Montage Healdsburg builder seeks to renegotiate deal with city as resort nears opening

Healdsburg and real estate developer Robert Green are back to the bargaining table over the deal that paved way for luxury resort.|

Initial discussions are underway between the builder of a long-planned luxury hotel just months away from completion in Healdsburg and city officials over public benefits in the original development deal that the builder wants to forgo, including on-site construction of affordable housing.

Montage Healdsburg, touted as the city’s first five-star hotel, is set to open by December, about 15 years after the previously named Saggio Hills project was put forward on 258 wooded acres on the north side of town. It includes 130 rooms and suites ranging from $695 to $1,695 a night, and plans for up to 70 villa-style homes.

But as the finishing touches on the hotel are put in place, the Robert Green Company, the Encinitas-based developer, and project subsidiary Sonoma Luxury Resort, are seeking to renegotiate some of the public amenities called for in the 2011 approval that paved the way for the project, previously estimated to cost up to $310 million.

In exchange for a $7.25 million cash payment to the city, Robert Green Jr., the company’s president and chief executive officer, wants to forgo on-site development of affordable housing and other public amenities he was required to provide, including a fire substation, construction of a community park, a trail network and two public roadways meant to aid emergency evacuation and link with the nearby Parkland Farms subdivision.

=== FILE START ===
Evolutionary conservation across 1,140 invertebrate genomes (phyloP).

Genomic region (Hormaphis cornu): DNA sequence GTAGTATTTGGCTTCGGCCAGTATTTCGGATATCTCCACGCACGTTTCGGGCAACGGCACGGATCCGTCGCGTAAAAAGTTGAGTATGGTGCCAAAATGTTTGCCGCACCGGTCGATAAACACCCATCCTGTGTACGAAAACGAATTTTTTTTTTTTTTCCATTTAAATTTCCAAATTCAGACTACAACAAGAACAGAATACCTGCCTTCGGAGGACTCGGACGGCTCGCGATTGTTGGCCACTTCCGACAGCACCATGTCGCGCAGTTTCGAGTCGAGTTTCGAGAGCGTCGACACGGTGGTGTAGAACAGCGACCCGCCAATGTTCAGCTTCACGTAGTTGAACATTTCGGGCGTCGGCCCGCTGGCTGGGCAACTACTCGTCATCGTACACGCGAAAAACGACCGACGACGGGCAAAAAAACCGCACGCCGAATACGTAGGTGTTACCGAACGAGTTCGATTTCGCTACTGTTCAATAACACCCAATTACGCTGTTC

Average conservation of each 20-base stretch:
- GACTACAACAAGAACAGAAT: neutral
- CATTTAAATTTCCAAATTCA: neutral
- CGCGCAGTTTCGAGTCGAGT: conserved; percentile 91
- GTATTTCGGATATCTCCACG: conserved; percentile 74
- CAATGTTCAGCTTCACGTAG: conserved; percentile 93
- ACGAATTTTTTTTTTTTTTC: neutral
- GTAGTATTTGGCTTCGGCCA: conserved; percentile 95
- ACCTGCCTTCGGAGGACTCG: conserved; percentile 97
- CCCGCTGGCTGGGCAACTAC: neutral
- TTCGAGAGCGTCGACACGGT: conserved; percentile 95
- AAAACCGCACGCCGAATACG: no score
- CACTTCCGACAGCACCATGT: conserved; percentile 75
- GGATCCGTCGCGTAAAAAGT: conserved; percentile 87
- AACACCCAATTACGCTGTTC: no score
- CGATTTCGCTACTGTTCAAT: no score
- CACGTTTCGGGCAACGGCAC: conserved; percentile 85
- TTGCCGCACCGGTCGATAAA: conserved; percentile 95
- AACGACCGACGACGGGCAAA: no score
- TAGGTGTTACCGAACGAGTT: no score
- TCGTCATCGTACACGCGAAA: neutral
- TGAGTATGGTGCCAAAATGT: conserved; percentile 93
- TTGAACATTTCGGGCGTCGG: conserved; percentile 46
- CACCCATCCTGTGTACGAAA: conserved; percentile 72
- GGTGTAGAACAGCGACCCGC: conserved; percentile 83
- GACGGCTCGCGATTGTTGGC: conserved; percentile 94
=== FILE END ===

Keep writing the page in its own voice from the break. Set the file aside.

On the 14-acre affordable housing site, which Green was to grade for the city before handing over for construction, the developer instead wants place an open space easement, barring future building. The cash payment would be intended in part to help finance equivalent housing elsewhere in the city.

Green also put up $1 million held in escrow for the housing project and said he would not seek reimbursement for another $1 million already spent on housing infrastructure — utilities, according to the city.

“The finalization of these components will enable (Sonoma Luxury Resort) to move our focus to making the opening of the hotel a success for us and the community,” Green said in the June 30 letter, which cited financial and construction challenges amid the pandemic that have affected the project. “We are hopeful this approach is received with the desired intent to support the community, while allowing both (parties) to fulfill our respective obligations …”

Under the present agreement with the city, each of the public commitments must be met before April 2023, though the bulk of their completion was not tied to the opening of the resort before that date. None have been met so far, in part because the city also has failed to meet certain deadlines, interim City Manager Dave Kiff acknowledged.

“We certainly share in the struggles of getting elements completed in the time that they were expected,” Kiff said. “I do think the conditions on the ground, in particular COVID, blocked us from doing the kind of robust planning process with the community with elements like the park.”

City finances stand to benefit significantly from the resort’s opening, with Montage expected to account for more than half of Healdsburg’s annual hotel tax revenue, pegged at about $7.7 million three years from now. But for now, those revenues have plunged amid the dropoff in hotel stays during the pandemic and related shutdown. The downturn resulted in a projected 7% hit to the city’s general fund, which forced the city to freeze two police positions and eliminate three executive staff jobs, in addition to cuts to the community services department that oversees parks.